Can we trust organisations with our personal data?

In today's hyperconnected and digital world, our personal data is more valuable and vulnerable than ever

Our personal data is more valuable than ever

While the EU implemented GDPR over a year ago, many organisations are still failing to comply with the new legislation. As a result, it is worth questioning whether we can truly trust companies with our personal data.

Is our personal data at risk?

Earlier this month, University of Oxford-based researcher James Pavur conducted a study to test GDPR’s potential for exploitation. Pavur approached dozens of UK and US firms in order to determine how they would handle a “right of access” request made in someone else’s name.

The security expert discovered that large companies tended to comply, while smaller firms ignored him altogether. However, he also found that mid-size businesses often mishandled his requests for data.

When Pavur requested data an educational company held on his fiancee, they revealed her high school grades, mother’s maiden name, and the results of a criminal background check survey. Moreover, two UK rail companies provided records of all the journeys she had taken with them over several years.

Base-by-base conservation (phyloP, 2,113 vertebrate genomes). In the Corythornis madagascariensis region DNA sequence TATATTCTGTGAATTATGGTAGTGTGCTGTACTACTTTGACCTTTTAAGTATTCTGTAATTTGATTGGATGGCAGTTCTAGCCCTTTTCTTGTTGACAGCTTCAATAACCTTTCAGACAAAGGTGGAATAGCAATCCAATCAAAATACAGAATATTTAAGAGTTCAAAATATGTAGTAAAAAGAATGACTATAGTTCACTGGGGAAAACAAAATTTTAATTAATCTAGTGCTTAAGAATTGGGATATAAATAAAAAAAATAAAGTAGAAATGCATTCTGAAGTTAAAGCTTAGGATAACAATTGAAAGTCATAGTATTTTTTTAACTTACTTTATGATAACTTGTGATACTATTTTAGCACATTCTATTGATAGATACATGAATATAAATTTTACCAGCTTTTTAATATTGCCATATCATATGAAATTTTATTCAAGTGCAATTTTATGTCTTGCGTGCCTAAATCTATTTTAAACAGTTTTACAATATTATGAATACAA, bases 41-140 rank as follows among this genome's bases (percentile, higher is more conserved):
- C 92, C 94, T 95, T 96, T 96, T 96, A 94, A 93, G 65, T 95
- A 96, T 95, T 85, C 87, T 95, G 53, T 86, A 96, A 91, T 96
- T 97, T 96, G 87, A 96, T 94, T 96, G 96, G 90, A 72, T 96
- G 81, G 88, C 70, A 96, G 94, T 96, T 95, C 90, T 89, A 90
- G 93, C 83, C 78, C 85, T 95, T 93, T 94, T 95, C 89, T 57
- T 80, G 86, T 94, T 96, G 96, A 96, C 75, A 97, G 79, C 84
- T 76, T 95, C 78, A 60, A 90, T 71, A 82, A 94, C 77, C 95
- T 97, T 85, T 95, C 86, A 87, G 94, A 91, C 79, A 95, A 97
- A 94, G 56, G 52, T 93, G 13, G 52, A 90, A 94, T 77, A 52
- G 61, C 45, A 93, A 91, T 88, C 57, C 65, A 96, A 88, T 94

Overall, Pavur said the organisations disclosed 60 distinct pieces of personal information about his partner. While this test is merely anecdotal, it raises important questions regarding the vulnerability of our personal data.

Are organisations doing enough?

Google, Intel, Microsoft and seven other companies have now created a Confidential Computing Consortium (CCC). In effect, the community aims to define and accelerate the adoption of confidential computing.

While participants plan to make several open source project contributions, the initiative is incredibly ambitious. Just last year, Google shut down its social network platform Google+ after a bug in its software exposed the private data of up to 500,000 users.

In April, Microsoft disclosed that a hacker had compromised the account of a Microsoft support agent. As a result, the company admitted that it is possible that the hacker accessed and viewed the content of some Outlook users’ accounts.

Following these incidents, it thus dubious as to whether this new consortium will succeed at thoroughly securing our personal data. With big tech companies possessing more control over our sensitive information than ever, it is now vital that we hold these organisations to account.

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